As I said before, the notion that this might be a quiet year for employment law legislation at the Connecticut General Assembly has long since left the train station.
Indeed, we’ve appear to be swinging completely in the opposite direction. Anything and everything appears up discussion and possible passage this year — including items that really stood no chance in prior years.
One such bill, which appeared this week on the “GO” list (meaning its ready for considering by both houses) is House Bill 6850, titled “An Act on Pay Equity and Fairness”. Of course, you won’t find those words in the bill itself which is odd. There is nothing about pay equity in the bill; indeed, it is much much broader than that.
It stands in contrast to, say, the Lilly Ledbetter Fair Pay Act, which tried to tackle gender discrimination in pay directly.
This bill would make it illegal for employers to do three things. If passed, no employer (no matter how big or small) could:
- Prohibit an employee from disclosing, inquiring about or discussing the amount of his or her wages or the wages of another employee;
- Require an employee to sign a waiver or other document that purports to deny the employee his or her right to disclose, inquire 1about or discuss the amount of his or her wages or the wages of another employee; or
- Discharge, discipline, discriminate against, retaliate against or otherwise penalize any employee who discloses, inquires about or discusses the amount of his or her wages or the wages of another employee.
You might be wondering: Isn’t this first bill duplicative of federal law? And the answer is yes, and then it goes beyond it. Federal labor law (the National Labor Relations Act) already protects two or more employees discussing improving their pay as a “protected concerted activity”. It’s been on the books for nearly 80 years. So, as noted in an NPR article:
Under a nearly 80-year-old federal labor law, employees already can talk about their salaries at work, and employers are generally prohibited from imposing “pay secrecy” policies, whether or not they do business with the federal government.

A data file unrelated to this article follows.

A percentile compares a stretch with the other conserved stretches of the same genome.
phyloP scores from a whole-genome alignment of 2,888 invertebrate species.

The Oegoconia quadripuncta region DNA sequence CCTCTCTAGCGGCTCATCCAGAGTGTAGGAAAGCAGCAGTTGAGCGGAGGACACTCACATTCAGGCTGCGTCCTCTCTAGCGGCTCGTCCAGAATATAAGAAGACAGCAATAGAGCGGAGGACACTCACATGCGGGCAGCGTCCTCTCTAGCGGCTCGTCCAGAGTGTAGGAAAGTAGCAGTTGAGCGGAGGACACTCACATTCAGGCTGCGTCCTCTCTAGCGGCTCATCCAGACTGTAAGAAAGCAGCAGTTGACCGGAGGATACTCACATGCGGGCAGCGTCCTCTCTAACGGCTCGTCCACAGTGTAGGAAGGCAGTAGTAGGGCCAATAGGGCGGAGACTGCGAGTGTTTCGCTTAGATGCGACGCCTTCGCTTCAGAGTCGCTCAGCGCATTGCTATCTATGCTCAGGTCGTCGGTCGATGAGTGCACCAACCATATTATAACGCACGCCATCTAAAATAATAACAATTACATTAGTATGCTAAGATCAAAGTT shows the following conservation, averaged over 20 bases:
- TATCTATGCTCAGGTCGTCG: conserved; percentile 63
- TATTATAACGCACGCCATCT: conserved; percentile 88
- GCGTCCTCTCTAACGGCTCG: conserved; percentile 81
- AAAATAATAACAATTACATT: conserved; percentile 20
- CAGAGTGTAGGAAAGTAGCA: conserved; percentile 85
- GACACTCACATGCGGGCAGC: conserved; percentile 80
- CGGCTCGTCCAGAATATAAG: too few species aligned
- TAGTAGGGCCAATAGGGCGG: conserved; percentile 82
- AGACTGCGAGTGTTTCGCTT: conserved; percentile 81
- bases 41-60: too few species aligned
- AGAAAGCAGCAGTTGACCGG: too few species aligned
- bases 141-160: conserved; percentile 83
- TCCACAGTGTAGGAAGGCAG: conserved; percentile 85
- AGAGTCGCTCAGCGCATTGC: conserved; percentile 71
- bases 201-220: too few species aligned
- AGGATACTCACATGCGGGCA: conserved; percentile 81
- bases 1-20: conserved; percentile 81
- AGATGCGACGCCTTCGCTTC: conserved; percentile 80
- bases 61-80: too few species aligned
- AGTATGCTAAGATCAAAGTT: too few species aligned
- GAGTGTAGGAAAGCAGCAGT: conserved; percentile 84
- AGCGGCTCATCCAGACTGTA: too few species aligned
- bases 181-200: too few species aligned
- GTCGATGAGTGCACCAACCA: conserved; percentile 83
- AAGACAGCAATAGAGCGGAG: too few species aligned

This provision goes beyond that by making it improper for an employer to prohibit an employee from even disclosing another employee’s pay.
Under the second provision, an employee could not waive the right now granted in the first provision. And the third provision would make it illegal for employers to do anything about it.
Strangely, the law then says that an employer isn’t required to disclose what each employee makes. Which is all well and good, but nothing prohibits an employee from then accessing the employer’s pay information for his or her own benefit.
Put another way, suppose Alfred is in charge of payroll for Company X. Alfred downloads the pay information of everyone in the company into a spreadsheet. He then posts it on Facebook.
Is the employer powerless to take any action? Look at the third provision which would prohibit an employer from disciplining an employee who “discloses….the wages of another employee”. It would seem so.
Or suppose an HR employee, while helping defend a company from a wage lawsuit, discloses the results from a privileged investigation on pay to the other side. This bill suggests that the employee would be protected because he is just “disclosing” the pay information of another employee — even if it is otherwise in a privileged report.
And if that isn’t enough, if the employer did fire these employees, it could then be sued in Superior Court for that. Any violation of the lawsuit is subject to a lawsuit, not merely a fine by the Connecticut Department of Labor.
These issues get at another problem: this bill creates a private cause of action in court — and ostensibly class actions — for any violation. Thus, any violation of the statute — such as implementing a policy — would lead to class-action lawsuit against the company for its company-wide practice.
No doubt this will be a field day for employment lawyers in the state. Even the threat of litigation now is an expensive proposition for employers.
One argument from the proponents is that other states have passed “similar” laws. And while there are some other states that have passed so called “pay secrecy laws” all of them appear to differ significantly from this proposal.
California, for example, allows an employee to discuss or disclose his or her own wages and doesn’t permit disclosure of another employee’s wages.
Minnesota goes a little further but only allows disclosure of another employee’s wages when that other employee has disclosed it voluntarily. And it specifically bars an employee from disclosing proprietary or privileged information.
Connecticut’s proposal has none that nuance. And in the rush to pass bills this year, this is yet another proposal that employers should track closely.